Always quote delivery relative to A.R.O. (After Receipt of your (purchase) Order).
What if your client or their organization delays issuing the order but the client has a hard delivery date (e.g., trade show). Take the opportunity to explain how it will require extra effort to get their work done within the now diminished time frame and also meet your other existing commitments. Use this opportunity to negotiate either a reduction in scope or a premium payment. Expect client to resist this change. But under no circumstances should you back down. You are establishing ground rules for the relationship, and if you back down, you will be expected to do the same on future assignments.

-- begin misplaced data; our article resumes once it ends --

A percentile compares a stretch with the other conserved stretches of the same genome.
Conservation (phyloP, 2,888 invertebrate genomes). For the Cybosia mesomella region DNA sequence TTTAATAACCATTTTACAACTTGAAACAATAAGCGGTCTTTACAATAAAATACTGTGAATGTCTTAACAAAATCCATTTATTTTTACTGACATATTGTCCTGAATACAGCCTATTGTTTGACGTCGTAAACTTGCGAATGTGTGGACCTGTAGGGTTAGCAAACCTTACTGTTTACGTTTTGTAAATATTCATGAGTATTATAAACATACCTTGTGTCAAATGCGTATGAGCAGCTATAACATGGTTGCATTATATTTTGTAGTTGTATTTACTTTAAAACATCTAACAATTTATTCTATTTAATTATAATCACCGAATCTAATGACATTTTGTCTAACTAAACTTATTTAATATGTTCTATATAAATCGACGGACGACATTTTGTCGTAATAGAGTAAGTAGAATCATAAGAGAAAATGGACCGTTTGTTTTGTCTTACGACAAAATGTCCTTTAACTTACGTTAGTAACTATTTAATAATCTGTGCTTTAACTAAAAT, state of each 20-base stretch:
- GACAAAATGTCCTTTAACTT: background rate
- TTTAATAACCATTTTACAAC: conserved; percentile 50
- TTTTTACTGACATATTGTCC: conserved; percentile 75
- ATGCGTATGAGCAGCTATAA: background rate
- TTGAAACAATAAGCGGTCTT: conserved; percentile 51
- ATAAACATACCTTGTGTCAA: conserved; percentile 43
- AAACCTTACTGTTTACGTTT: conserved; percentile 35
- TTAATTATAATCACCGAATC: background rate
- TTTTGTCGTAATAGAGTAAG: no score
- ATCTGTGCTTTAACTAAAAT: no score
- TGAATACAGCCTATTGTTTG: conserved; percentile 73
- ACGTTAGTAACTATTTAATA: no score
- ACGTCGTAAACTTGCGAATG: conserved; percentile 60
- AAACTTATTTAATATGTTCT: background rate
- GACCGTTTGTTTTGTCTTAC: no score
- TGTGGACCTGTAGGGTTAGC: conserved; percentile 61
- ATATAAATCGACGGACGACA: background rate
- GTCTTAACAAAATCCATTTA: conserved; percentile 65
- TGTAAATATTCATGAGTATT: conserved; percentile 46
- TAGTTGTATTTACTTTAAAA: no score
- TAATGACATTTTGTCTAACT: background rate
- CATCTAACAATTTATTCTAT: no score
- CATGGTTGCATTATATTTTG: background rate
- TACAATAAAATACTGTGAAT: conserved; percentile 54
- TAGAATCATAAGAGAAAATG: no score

a. Payment terms
I strongly recommend against offering a discount for early payment. First, because that shows you are desperate for cash since the effective interest rate for a discount is much less than a bank’s line of credit. Second, because there are companies who will pay late and still take the discount. You then need to decide if you will bill them back for the undeserved discount (usually it’s not worth the hassle).
b. Expiration of the proposal
A sage piece of legal advice I received is never, ever execute an “eternal” document. Every agreement or offer of an agreement should expire. It also gives you the opportunity to instill a sense of urgency.It’s the first page of the proposal (ok, sometimes the first two pages if it’s a really complex project) that has impact.
- It’s the first page of the proposal (ok, sometimes the first two pages if it’s a really complex project) that has impact.